Our mathematical approach basically replaces PE-based clonogenic survival calculations by the question:

How many times more cells need to be seeded into a treated culture dish to yield the identical number of colonies as in a control dish?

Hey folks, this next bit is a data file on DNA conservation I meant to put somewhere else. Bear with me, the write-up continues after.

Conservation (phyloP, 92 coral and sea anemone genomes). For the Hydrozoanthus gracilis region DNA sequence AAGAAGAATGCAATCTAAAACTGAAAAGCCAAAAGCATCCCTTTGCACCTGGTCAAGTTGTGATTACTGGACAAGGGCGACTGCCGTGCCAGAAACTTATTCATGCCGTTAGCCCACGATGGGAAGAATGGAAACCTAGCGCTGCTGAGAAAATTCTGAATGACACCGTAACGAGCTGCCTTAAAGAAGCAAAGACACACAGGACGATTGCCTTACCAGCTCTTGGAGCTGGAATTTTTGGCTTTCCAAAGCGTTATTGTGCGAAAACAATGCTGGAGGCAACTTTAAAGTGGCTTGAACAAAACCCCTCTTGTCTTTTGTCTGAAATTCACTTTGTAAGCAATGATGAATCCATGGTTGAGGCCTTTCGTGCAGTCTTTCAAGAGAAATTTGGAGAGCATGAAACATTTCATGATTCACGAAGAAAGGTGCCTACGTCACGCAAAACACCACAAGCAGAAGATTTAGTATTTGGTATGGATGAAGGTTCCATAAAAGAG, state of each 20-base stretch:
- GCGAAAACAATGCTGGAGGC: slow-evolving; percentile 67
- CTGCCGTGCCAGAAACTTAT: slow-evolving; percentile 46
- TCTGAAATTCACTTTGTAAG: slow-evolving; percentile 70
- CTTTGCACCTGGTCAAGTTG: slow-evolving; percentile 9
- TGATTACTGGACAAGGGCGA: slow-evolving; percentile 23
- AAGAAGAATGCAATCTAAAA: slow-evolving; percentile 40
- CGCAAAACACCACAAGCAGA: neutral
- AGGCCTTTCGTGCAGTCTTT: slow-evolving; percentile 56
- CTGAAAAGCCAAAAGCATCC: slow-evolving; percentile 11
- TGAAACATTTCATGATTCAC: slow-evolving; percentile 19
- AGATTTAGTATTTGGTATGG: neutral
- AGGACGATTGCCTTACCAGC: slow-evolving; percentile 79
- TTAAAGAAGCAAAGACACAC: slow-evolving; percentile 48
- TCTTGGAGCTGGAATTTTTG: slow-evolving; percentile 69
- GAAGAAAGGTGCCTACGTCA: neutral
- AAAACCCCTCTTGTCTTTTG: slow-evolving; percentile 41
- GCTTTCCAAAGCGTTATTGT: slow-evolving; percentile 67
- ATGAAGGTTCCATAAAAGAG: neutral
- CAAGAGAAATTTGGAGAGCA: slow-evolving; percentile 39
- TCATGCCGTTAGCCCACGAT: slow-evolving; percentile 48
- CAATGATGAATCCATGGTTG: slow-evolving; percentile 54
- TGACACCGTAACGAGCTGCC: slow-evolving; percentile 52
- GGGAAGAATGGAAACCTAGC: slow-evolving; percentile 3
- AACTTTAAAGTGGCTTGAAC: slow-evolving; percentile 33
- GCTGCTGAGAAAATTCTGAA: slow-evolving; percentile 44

The exponent b is of particular importance in this regard. It indicates whether the correlation between the number of seeded cells and the number of counted colonies is linear (b ≈ 1) or not. High b-values, as obtained for BT20 and SKLU1 cells, indicate that cell growth in vitro is decelerated (or entirely abrogated) if the volume of culture medium per cell is increased—either by use of large assay volumes or reduction of the number of cells seeded. It should be emphasized that b-values are by no means specific for a certain cell line but rather a consequence of the chosen cell culture medium, several assay incubation parameters, and the experimental procedure including virtually any aspect that might affect the clonal outgrowth of cells which are in an extreme stress situation when plated as single cells, such as medium formulation, supplementation with nutrients and growth factors, methods used for cell separation, plasticware, etc.. For instance, use of conditioned media from near-confluent BT20 cells strongly attenuated the cooperative behavior of BT20 single cells, whereas this procedure had no impact on the clonogenic growth of non-cooperatively growing MDA-MB231 cells. Furthermore, the doubling time of cooperative BT20 cells was dependent on both assay incubation time and cell density in the well, thus giving a self-evident biological explanation for imprecise clonogenic survival fractions obtained by PE-based calculations: A proliferating cell cluster’s growth rate may simply be too slow to reach the threshold of 50 cells per colony within the assay incubation time. Hence, the apparent "non-clonality" of a cluster of e.g. 35 slowly proliferating cells at the stopping time point is merely an inevitable consequence of the assay incubation time which is—at least to a certain extent—chosen arbitrarily. In this context, we additionally analyzed the impact of the incubation time on clonogenic survival fractions obtained and observed that it is insufficient to determine the stopping time point by inspection of the control dishes alone as suggested by others [1]: Premature termination of the incubation period may lead to exceedingly low survival fractions on plates with more aggressive treatment where damage repair before continuation of cell growth requires additional time.